Anglo-Saxon culture of Britain. Their name is derived from the given name Farimond. The surname Varran originally derived from the Old French word Ferrant which meant iron-grey. The surname Varran was later adopted in England after the Norman Conquest of 1066. In Old English, patronyms were formed by adding a variety of suffixes to personal names, which changed over time and from place to place. For example, after the Norman Conquest, sunu and sune, which meant son, were the most common patronymic suffixes. In the 12th and 13th centuries, the most common patronymic names included the word filius, which meant son. By the 14th century, the suffix son had replaced these earlier versions. Surnames that were formed with filius or son were more common in the north of England and it was here that the number of individuals without surnames was greatest at this time.
Early Origins of the Varran family
Norfolk, Cambridge and Oxfordshire and it is from this latter shire that we found the first record of the name: Henry Ferant who was listed in the Hundredorum Rolls of 1273. Walter Ferrant was listed in the same census but was found in Cambridge. Finally, the same source lists Benedict Feraunt in Norfolk.
Early History of the Varran family
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Varran Spelling Variations
hundred years that the English language has been standardized. For that reason, early Anglo-Saxon surnames like Varran are characterized by many spelling variations. As the English language changed and incorporated elements of other European languages, even literate people changed the spelling of their names. The variations of the name Varran include: Farrant, Farrand, Farrin, Farrent, Farren and others.
Early Notables of the Varran family (pre 1700)
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Migration of the Varran family to Ireland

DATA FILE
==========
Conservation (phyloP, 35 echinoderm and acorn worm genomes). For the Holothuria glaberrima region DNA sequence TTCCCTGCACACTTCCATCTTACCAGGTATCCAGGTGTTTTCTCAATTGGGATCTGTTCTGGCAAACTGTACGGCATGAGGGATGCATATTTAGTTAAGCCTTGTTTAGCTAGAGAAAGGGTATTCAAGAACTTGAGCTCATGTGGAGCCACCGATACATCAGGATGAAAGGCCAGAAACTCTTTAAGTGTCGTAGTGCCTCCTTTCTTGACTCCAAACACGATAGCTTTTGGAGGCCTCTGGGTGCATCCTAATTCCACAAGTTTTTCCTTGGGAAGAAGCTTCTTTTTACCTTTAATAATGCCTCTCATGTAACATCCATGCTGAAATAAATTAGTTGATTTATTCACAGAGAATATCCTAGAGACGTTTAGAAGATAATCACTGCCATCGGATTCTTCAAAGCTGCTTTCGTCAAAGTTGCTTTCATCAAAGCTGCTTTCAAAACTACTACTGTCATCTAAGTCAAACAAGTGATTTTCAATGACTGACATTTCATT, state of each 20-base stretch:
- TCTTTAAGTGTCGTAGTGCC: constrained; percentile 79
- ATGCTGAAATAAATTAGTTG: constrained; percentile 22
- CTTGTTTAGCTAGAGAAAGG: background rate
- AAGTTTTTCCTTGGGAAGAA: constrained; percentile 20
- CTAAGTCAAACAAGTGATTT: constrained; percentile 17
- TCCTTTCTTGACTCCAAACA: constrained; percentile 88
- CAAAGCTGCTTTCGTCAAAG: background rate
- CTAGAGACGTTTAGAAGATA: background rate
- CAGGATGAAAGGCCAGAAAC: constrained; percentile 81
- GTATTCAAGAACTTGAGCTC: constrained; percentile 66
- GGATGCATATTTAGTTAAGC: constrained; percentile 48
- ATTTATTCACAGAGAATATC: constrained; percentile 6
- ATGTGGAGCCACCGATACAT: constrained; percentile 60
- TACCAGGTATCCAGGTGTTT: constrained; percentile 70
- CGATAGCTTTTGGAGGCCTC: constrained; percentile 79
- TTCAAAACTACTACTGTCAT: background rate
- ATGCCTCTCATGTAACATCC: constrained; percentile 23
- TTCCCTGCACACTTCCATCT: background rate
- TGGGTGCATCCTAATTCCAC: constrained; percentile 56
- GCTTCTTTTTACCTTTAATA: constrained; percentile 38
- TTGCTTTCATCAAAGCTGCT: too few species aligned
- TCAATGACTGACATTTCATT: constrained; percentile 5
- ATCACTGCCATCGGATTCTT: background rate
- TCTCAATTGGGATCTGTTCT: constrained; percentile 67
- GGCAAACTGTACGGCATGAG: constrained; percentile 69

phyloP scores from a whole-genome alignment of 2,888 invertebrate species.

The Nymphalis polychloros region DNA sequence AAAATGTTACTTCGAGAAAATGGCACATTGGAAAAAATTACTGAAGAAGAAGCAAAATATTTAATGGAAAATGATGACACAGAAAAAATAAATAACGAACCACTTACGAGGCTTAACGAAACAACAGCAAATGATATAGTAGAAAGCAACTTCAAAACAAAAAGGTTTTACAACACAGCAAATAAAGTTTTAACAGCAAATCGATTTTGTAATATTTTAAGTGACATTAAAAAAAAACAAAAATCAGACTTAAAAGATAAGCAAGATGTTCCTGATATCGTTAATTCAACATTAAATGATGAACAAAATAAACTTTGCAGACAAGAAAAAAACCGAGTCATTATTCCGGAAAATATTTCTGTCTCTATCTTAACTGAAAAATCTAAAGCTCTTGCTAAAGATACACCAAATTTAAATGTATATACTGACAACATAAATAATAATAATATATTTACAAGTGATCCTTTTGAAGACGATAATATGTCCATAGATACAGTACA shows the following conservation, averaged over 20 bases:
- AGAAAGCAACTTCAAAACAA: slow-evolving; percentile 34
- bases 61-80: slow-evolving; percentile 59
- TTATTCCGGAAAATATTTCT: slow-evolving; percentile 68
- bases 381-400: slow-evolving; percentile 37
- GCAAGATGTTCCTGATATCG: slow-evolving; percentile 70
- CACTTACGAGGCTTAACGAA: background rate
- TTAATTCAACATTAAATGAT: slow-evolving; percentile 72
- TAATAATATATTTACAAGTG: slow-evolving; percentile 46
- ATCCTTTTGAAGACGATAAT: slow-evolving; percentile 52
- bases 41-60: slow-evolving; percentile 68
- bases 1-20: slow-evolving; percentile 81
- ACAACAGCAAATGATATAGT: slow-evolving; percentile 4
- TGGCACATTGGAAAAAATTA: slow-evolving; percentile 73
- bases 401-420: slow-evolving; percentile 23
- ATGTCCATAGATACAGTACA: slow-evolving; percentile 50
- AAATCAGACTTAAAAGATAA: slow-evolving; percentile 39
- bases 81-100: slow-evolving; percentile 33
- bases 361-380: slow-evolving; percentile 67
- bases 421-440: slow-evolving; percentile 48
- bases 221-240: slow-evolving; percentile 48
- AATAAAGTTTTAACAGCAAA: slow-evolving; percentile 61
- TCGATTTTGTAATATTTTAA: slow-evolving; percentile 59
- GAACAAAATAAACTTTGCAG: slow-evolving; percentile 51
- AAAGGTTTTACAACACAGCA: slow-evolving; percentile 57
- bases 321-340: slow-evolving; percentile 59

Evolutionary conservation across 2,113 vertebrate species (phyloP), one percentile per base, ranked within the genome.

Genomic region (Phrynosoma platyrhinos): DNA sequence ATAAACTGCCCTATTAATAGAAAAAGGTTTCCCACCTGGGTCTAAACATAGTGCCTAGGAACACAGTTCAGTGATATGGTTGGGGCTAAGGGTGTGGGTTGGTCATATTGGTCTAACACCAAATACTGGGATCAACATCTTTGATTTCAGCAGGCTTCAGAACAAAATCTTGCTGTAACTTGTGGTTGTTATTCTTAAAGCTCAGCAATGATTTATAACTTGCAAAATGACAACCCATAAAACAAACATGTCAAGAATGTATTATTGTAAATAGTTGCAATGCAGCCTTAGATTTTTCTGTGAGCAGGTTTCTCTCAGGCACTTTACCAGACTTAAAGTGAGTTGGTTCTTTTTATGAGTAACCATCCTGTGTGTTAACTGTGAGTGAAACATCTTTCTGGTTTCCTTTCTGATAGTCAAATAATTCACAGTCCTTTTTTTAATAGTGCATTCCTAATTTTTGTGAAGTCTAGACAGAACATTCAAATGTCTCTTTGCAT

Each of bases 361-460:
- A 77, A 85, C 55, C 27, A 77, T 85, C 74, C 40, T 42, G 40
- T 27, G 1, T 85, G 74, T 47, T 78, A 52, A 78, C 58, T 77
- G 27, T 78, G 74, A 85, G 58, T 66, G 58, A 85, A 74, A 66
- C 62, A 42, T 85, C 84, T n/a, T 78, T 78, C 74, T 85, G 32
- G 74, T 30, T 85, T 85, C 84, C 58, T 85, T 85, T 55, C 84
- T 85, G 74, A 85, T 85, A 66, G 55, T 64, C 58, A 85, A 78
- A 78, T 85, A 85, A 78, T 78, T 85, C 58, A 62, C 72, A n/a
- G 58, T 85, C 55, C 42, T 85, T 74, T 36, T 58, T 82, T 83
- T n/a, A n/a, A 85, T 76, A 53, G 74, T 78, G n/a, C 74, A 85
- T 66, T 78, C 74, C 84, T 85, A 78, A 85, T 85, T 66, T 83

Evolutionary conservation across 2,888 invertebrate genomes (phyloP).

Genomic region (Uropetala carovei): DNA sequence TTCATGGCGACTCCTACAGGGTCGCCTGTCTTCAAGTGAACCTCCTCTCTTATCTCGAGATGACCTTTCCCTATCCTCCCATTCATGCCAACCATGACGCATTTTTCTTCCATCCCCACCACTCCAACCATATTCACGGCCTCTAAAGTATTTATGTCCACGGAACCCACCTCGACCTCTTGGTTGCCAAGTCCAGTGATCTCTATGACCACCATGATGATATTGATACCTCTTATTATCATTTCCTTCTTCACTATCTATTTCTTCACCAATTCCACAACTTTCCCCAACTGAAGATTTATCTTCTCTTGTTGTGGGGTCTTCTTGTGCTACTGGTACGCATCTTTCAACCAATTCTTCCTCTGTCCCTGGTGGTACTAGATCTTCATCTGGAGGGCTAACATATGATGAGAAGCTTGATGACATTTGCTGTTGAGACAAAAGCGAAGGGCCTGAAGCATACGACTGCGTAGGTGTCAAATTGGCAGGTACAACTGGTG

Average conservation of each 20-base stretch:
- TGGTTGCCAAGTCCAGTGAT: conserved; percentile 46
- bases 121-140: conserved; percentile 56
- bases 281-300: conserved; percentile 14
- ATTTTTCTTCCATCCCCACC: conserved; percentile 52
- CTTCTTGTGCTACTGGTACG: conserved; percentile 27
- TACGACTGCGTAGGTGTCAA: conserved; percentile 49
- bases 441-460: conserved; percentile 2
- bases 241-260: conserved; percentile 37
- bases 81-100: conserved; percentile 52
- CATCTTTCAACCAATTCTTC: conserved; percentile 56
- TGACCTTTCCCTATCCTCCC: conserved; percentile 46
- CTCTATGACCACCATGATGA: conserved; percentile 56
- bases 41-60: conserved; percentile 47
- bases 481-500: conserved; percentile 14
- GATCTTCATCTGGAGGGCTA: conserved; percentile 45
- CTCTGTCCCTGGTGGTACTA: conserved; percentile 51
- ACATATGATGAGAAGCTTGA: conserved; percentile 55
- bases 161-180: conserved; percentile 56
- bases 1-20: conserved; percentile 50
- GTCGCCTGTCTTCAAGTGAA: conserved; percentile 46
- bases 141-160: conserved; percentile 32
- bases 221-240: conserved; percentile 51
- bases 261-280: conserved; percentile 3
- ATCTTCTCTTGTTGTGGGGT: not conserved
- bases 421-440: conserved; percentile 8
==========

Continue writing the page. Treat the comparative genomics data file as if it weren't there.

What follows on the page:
Some of the Varran family moved to Ireland, but this topic is not covered in this excerpt.
Another 139 words (10 lines of text) about their life in Ireland is included in all our PDF Extended History products and printed products wherever possible.
Migration of the Varran family to the New World and Oceana
Many English families tired of political and religious strife left Britain for the new colonies in North America. Although the trip itself offered no relief - conditions on the ships were extremely cramped, and many travelers arrived diseased, starving, and destitute - these immigrants believed the opportunities that awaited them were worth the risks. Once in the colonies, many of the families did indeed prosper and, in turn, made significant contributions to the culture and economies of the growing colonies. An inquiry into the early roots of North American families has revealed a number of immigrants bearing the name Varran or a variant listed above: Edward Farrand, who arrived in Philadelphia in 1853; and John Farrant, who arrived in Philadelphia in 1864.
Varran Family Crest Products